So 2016 begins with the delivery of several smashed frames! A fairly standard mid-range Scott Pro One, which appears to have been broad swiped by a vehicle, although this is speculation. It has two fractures across a seat and chain stay, and also a rather nasty bend to the rear hanger. This should be super easy to mend.
The second frame has a more sever break but is a rather high end S-Works Venge. It was recovered by the Pro who destroyed it whilst racing. His account was that he was rear ended by another rider, the impact was apparently not that heavy but the damage is considerable. Not sure how far I’ll get with this frame. the entire rear triangle has been destroyed, the impact seems to have concertina the frame cracking the top tube and BB area as well.
The first stage is to realign the frame sets, which I’ll achieve with some 5 min structural adhesive, and considerable care and attention. Secondly missing material and the crack line will be filled with a mixture of milled carbon powder and resin. The area will then be heavily sanded to remove as much dead carbon as I can from the area that I will re-apply more carbon. It’s worth remembering that generally the failure occurs to the resin matrix, so I need to make sure I return structural integrity and cover any small cracks that may have propagated. Fortunately the Venge has a very thin black topcoat and cracks appear as white lines, I’m fairly confident that I can see the areas that require attention. This is not the case with the Scott, which has a very thick white topcoat designed to cover up unattractive carbon work and blemishes. The damage however is very different; the break to the Scott seems clean and as far as I can tell, less likely to have caused residual damage.
The damage to the Scott has been realigned and filled.
Likewise this image was taken during the process of realigning and filling the rear triangle. Interestingly whilst Specialized replaced the Pro’s frame immediately they asked him to swap out the seat post, clamp, fixtures and fittings. I’m thinking it will be fun to try to fabricate as much of these replacement parts myself, I may even attempt the seat pillar and a set of bars to marry up to the head tube area.
After the realignment the structural layers of carbon are added and sanded to marry up to the tube profile. The image below shows the tube before the area gets sanded back to receive the top layer of carbon.
After sanding I wrapped the tube with a thin layer of uni directional carbon which unless i decide to paint it, will be the final layer.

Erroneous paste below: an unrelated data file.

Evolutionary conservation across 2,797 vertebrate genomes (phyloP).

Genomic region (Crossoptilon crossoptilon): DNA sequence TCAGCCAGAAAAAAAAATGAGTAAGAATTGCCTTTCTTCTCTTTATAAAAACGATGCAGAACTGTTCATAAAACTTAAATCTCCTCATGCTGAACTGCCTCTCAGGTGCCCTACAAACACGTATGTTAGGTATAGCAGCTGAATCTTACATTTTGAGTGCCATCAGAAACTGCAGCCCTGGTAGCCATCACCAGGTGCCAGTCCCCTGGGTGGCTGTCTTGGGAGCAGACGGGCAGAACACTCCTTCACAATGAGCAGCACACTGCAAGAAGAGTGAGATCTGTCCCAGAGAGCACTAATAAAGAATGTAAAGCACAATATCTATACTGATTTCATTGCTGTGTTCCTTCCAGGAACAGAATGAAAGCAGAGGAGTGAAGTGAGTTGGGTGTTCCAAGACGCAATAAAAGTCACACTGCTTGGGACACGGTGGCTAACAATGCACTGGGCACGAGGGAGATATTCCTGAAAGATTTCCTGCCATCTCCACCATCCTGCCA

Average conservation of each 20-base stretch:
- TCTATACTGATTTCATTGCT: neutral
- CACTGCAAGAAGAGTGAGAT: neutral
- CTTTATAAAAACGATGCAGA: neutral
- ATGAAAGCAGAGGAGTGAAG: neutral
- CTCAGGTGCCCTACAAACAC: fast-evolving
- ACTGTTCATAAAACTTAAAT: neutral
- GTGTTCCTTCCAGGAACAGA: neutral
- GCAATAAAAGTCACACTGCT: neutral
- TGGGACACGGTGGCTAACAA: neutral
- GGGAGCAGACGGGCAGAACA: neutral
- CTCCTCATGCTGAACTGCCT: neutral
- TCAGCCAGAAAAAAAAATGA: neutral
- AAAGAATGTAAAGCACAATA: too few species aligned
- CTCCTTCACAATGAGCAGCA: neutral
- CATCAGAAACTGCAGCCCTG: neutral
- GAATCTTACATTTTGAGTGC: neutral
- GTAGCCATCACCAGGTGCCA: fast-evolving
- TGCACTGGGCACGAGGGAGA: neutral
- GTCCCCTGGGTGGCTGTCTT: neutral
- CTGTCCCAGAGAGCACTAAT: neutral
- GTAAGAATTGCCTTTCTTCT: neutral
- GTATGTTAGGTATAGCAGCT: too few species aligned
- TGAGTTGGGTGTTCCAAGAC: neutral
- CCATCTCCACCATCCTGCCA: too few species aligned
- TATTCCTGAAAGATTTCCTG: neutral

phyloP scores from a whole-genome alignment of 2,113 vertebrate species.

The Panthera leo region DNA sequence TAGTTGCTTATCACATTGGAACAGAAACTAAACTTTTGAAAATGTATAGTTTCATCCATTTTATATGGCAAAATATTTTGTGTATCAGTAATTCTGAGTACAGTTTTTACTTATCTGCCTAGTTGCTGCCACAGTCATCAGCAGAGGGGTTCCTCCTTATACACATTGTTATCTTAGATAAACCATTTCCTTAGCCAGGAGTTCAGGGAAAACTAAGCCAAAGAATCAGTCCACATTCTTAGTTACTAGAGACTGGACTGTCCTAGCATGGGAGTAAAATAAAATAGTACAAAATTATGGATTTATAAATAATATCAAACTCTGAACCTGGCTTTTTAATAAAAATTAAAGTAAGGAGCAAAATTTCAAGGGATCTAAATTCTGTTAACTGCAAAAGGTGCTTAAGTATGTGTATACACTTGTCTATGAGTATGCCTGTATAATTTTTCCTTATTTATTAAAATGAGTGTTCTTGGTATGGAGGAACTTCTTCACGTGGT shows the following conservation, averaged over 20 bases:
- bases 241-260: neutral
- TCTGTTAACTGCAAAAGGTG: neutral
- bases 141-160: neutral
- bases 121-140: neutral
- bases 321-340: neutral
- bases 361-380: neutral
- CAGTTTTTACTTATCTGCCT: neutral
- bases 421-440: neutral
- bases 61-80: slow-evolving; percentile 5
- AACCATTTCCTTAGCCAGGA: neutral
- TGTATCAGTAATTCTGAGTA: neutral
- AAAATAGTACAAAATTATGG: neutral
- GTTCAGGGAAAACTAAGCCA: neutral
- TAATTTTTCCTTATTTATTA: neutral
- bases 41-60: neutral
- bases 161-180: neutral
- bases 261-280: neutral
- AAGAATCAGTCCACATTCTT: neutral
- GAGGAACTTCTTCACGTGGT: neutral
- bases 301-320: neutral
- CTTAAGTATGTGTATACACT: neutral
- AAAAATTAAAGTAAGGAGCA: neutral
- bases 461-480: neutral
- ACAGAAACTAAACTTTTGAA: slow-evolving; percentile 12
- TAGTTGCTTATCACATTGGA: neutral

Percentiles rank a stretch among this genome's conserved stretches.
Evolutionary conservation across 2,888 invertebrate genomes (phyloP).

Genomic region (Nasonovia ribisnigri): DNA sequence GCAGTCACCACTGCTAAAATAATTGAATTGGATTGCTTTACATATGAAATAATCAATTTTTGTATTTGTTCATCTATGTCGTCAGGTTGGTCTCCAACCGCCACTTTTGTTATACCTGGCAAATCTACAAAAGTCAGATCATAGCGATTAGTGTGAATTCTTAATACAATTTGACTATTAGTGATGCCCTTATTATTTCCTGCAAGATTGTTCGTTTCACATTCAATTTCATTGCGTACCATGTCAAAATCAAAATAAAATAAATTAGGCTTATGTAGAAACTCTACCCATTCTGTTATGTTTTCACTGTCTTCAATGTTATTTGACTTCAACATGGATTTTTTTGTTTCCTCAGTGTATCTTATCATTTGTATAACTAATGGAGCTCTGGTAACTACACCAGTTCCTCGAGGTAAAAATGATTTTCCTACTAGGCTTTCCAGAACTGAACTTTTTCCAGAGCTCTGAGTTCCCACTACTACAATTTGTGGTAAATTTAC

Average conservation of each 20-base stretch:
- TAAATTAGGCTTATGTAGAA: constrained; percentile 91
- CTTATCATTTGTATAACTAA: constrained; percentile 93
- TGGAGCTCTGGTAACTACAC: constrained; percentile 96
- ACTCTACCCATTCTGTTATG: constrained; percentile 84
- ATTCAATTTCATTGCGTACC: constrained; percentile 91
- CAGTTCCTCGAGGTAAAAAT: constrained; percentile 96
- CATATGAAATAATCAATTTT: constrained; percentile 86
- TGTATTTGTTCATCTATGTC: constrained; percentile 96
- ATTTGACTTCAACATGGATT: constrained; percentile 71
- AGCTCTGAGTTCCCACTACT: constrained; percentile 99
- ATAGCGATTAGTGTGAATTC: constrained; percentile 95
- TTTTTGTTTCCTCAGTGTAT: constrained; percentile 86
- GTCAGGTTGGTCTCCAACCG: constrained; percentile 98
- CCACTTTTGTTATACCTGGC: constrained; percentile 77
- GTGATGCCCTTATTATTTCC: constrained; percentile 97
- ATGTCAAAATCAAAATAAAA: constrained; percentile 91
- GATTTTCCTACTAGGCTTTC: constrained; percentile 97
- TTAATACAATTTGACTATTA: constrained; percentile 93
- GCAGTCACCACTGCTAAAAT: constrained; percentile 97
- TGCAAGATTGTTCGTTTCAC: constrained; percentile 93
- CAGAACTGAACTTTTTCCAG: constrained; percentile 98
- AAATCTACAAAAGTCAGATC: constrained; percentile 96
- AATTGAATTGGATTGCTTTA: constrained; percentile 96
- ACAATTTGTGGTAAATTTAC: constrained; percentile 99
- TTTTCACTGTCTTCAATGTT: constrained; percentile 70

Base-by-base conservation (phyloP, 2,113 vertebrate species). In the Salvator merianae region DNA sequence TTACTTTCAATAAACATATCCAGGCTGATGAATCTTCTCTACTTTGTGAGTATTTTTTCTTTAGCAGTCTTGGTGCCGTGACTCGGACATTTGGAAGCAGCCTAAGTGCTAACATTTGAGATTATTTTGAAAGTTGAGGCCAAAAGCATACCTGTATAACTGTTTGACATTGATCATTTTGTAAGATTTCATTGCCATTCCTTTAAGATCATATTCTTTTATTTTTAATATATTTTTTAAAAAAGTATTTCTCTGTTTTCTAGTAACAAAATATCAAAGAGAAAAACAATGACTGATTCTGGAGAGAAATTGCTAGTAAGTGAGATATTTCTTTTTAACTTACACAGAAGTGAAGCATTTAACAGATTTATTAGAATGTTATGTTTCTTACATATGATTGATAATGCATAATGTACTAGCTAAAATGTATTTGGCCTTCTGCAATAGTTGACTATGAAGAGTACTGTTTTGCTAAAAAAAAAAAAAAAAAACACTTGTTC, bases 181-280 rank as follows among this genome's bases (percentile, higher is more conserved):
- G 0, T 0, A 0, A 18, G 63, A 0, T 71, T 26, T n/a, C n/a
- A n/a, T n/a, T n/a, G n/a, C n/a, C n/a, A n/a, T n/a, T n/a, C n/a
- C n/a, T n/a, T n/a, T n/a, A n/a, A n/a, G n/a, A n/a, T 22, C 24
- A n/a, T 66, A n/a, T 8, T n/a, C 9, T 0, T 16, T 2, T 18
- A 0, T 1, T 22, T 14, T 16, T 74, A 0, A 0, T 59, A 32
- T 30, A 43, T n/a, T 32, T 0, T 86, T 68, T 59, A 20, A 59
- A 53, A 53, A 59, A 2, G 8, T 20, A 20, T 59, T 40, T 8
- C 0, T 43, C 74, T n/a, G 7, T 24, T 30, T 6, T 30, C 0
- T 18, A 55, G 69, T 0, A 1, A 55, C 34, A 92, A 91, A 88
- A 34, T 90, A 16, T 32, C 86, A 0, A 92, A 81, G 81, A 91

And the final layer – it’ll be polished with some wet and dry and a touch of polishing compound.
So because I found a crack on the S-Works at the point the chain stays meet the BB shell, I want to sand back and encase the whole BB area just in case. Also, I feel the finish will be a lot more attractive. I began by sanding the BB shell. The top coat and paint layer are impressively tough!
You can see the layup schedule Specialized used…
I’ve also done a lot of work on the top tube, rear and seat stays.
After sanding back the cracked area on the top tube, adding some bi-axial cloth and three layers of Uni directional carbon, the last layer I chose to add an aesthetic layer which will be repeated elsewhere. I hope the finish will make this otherwise standard Venge stand out!
Working around the rear stays there are a lot of cable holes and areas I don’t want resin to wander into. To these areas I’ve added a release wax and some filet wax to ensure I can remove any waste material easily.
I think I mentioned that in addition to the other six breaks in the frame, I found a crack on the stay joint depicted above. Just to be sure, and to achieve the same finish on either side, I’ve wrapped both sides. I’m less concerned by this crack, I suspect the drop out will be mounted high into each stay. I think it would be unlikely to completely fail. Better to be safe however…
I added layers of bi-axial / uni directional carbon and then wrapped the areas in a carbon ribbon to increase the pressure on these tricky angles.
The peel ply is added before the compression layer.
After a light sand you can see the fix. I’m please with it and confident the area has been restored.
I’m taking some time to cut the carbon as neatly as possible, I find this guillotine blade is really useful.
And the now structurally sound stays, which were once cracked in half… rebuilt! Once the rest of the frame is sound again, there’s just a decorative finishing layer to follow.
The finished seat stays.
I’ve reinforced the carbon around the bottom bracket / chain stay area. Mainly with a Bi-axial (or 0/45 degree unidirectional) cloth. I’m going to finish the area with a wrap of higher quality fine twill carbon. I’ll need to vacuum bag the entire frame for this layer however, compressing around the tricky multiple tubes is not easy.
I spent some time cleaning up the top tube decorative wrap, which I think looks really nice. I’ll also add a boarder strip, trying not to get the original paintwork covered in resin.
What it will look like.
So for the final layers to the bottom bracket area, I thought I’d use the opportunity to re visit the vacuum bagging process. It’s quite labour intensive and to date I haven’t managed to document the process as fully as I would have liked.
The process is used to squeeze the carbon cloth together whilst wicking away excess resin and thus bonding the layers into a composite material fit for purpose. In truth I usually try to complete all the layers that would go into completing an area of the frame within the window of full resin curing – with the intent that the area is compressed into one full cured layer. As I understand it the resin will continue to cure over the course of a week or so, this is the sort of time frame I usually give myself to complete.
Obviously in this case I’m restoring a broken area of composite that is several years old so I’m not hoping to achieve the above. In order to gain a good bond however, all surfaces are washed with a solvent cleaner or acetone and then lightly sanded to both be sure of the removal of grease, and to add a tooth to the surface.